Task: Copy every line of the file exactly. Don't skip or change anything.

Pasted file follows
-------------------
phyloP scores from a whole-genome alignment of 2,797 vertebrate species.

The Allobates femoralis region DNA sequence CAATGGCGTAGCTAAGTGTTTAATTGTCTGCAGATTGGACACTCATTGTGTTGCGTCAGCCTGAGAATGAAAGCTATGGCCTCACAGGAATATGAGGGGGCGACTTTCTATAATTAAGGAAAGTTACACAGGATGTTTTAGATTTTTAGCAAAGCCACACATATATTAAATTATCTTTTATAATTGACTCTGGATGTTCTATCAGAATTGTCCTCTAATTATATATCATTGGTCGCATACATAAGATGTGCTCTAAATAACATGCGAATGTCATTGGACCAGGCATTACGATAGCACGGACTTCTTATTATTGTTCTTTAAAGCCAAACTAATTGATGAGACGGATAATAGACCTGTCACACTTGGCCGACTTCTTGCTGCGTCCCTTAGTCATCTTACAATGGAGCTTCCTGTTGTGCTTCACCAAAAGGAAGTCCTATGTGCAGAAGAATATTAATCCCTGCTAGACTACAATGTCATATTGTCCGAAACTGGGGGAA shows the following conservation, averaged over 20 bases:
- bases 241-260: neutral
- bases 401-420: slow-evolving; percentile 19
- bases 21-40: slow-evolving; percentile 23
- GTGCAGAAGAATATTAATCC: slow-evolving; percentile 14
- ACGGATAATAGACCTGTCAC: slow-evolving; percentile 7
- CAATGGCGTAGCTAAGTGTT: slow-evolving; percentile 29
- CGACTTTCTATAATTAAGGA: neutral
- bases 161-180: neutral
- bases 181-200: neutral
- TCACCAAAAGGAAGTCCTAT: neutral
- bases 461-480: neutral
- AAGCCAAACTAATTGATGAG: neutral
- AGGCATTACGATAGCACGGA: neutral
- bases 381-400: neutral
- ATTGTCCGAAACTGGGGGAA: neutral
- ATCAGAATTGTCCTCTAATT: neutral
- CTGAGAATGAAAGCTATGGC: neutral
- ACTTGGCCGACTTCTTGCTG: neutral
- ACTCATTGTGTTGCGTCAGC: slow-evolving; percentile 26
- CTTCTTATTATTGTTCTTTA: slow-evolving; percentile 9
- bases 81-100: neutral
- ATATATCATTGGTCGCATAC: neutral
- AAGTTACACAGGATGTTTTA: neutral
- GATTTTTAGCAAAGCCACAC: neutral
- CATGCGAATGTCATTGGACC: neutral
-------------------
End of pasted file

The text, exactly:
phyloP scores from a whole-genome alignment of 2,797 vertebrate species.

The Allobates femoralis region DNA sequence CAATGGCGTAGCTAAGTGTTTAATTGTCTGCAGATTGGACACTCATTGTGTTGCGTCAGCCTGAGAATGAAAGCTATGGCCTCACAGGAATATGAGGGGGCGACTTTCTATAATTAAGGAAAGTTACACAGGATGTTTTAGATTTTTAGCAAAGCCACACATATATTAAATTATCTTTTATAATTGACTCTGGATGTTCTATCAGAATTGTCCTCTAATTATATATCATTGGTCGCATACATAAGATGTGCTCTAAATAACATGCGAATGTCATTGGACCAGGCATTACGATAGCACGGACTTCTTATTATTGTTCTTTAAAGCCAAACTAATTGATGAGACGGATAATAGACCTGTCACACTTGGCCGACTTCTTGCTGCGTCCCTTAGTCATCTTACAATGGAGCTTCCTGTTGTGCTTCACCAAAAGGAAGTCCTATGTGCAGAAGAATATTAATCCCTGCTAGACTACAATGTCATATTGTCCGAAACTGGGGGAA shows the following conservation, averaged over 20 bases:
- bases 241-260: neutral
- bases 401-420: slow-evolving; percentile 19
- bases 21-40: slow-evolving; percentile 23
- GTGCAGAAGAATATTAATCC: slow-evolving; percentile 14
- ACGGATAATAGACCTGTCAC: slow-evolving; percentile 7
- CAATGGCGTAGCTAAGTGTT: slow-evolving; percentile 29
- CGACTTTCTATAATTAAGGA: neutral
- bases 161-180: neutral
- bases 181-200: neutral
- TCACCAAAAGGAAGTCCTAT: neutral
- bases 461-480: neutral
- AAGCCAAACTAATTGATGAG: neutral
- AGGCATTACGATAGCACGGA: neutral
- bases 381-400: neutral
- ATTGTCCGAAACTGGGGGAA: neutral
- ATCAGAATTGTCCTCTAATT: neutral
- CTGAGAATGAAAGCTATGGC: neutral
- ACTTGGCCGACTTCTTGCTG: neutral
- ACTCATTGTGTTGCGTCAGC: slow-evolving; percentile 26
- CTTCTTATTATTGTTCTTTA: slow-evolving; percentile 9
- bases 81-100: neutral
- ATATATCATTGGTCGCATAC: neutral
- AAGTTACACAGGATGTTTTA: neutral
- GATTTTTAGCAAAGCCACAC: neutral
- CATGCGAATGTCATTGGACC: neutral